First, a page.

“The Economic Consequences of Contested Government Takeovers of Investor-Owned Water Utilities,” a report prepared by the Analysis Group, Inc. (AGI) for the California Water Association, highlights the effects of contested government takeovers of investor-owned water utilities. Based on the analyses of four contested eminent domain proceedings in Felton, CA, Montara, CA, Nashua, NH, and Missoula, MT, AGI concluded the takeovers “are typically very costly for the acquiring government entity and do not necessarily perform better than private ownership post-takeover.”
According to Dr. Sosa, who led AGI’s analysis team, “Arguments made in favor of government takeover of water utilities frequently cite lower costs, among the purported benefits. We examined case studies of four systems where eminent domain proceedings were initiated to examine these arguments and the effects of contested acquisitions, and we found these claims to be unsubstantiated.”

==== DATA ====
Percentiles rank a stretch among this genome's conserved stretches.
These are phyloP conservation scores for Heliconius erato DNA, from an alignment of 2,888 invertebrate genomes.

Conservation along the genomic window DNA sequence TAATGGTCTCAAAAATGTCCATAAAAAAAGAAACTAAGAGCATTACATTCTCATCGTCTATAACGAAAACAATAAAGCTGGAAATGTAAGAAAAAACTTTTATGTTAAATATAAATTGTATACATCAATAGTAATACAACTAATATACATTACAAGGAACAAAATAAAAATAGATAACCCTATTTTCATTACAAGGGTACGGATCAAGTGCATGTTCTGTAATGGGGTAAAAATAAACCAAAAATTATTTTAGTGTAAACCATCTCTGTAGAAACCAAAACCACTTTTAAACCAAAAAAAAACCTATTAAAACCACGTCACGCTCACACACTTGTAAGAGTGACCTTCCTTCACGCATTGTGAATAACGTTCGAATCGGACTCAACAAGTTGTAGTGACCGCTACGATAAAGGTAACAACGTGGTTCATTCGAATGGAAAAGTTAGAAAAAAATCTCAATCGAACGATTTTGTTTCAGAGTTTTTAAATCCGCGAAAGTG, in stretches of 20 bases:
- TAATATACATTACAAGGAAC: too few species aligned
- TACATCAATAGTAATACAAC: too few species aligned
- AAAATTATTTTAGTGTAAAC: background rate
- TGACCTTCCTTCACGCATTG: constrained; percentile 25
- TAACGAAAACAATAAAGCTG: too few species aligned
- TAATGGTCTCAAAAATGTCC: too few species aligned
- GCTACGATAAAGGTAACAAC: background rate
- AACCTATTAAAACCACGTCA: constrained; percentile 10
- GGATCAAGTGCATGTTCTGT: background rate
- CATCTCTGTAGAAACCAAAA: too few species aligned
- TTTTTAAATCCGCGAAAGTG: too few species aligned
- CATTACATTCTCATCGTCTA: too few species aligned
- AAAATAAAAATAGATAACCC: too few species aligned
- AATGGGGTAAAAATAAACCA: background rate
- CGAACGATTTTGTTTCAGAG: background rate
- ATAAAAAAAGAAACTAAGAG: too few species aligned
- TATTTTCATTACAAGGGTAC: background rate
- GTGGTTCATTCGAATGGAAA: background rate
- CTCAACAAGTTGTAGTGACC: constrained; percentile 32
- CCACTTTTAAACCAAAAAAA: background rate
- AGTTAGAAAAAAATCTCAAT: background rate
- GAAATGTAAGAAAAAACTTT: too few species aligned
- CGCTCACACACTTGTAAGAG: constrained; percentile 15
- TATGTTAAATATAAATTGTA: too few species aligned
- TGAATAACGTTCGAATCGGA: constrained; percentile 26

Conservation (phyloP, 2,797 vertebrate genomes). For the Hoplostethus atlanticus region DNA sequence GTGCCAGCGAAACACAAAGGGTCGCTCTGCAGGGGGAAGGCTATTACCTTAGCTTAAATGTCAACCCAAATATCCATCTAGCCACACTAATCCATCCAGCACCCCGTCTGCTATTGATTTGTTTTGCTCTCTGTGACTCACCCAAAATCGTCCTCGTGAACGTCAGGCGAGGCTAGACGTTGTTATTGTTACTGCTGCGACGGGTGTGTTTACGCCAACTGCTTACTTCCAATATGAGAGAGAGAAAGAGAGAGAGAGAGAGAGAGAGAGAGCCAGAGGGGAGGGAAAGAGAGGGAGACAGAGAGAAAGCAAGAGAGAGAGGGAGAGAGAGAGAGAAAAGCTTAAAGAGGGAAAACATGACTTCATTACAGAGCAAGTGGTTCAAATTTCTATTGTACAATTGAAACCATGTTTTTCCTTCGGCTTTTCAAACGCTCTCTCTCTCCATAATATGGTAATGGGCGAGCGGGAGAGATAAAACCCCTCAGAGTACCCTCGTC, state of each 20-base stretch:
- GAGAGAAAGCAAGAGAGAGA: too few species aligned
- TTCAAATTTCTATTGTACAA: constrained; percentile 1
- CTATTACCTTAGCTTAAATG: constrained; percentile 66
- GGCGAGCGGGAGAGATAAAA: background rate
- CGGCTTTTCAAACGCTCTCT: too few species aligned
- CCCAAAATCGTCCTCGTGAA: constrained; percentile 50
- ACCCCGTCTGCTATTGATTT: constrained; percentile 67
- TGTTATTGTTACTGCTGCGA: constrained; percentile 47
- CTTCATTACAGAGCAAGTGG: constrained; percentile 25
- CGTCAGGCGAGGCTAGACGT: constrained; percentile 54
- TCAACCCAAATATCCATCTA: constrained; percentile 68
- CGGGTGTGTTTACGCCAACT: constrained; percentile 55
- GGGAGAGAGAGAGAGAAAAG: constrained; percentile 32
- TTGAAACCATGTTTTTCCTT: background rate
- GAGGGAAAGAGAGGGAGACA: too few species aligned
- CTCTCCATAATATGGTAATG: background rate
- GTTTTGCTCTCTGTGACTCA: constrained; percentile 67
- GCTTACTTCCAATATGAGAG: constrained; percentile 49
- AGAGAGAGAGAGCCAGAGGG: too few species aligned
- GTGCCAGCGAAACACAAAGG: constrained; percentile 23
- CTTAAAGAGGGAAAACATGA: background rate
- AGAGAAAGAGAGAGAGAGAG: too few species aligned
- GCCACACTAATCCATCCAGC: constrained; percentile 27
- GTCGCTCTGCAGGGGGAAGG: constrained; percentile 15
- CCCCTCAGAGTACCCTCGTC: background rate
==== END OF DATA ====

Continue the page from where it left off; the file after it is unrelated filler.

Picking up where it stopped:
The report concluded that:
- Government ownership of the Montara and Felton systems failed to deliver rate benefits promised to customers.
- Ownership changes place immediate and substantial financial burdens on customers and taxpayers for which there is no compensating benefit.
- There is no sound basis in accounting or economics to support the expectation of real benefits to ratepayers, in the form of lower bills, from the elimination of profits and taxes.
- Acquisition costs tend to be underestimated – sometimes by more than 100 percent.
- Contested takeover efforts have proven to be very costly to government entities due to eminent domain, acquisition and water system maintenance costs, which result in a significant economic burden on ratepayers and taxpayers.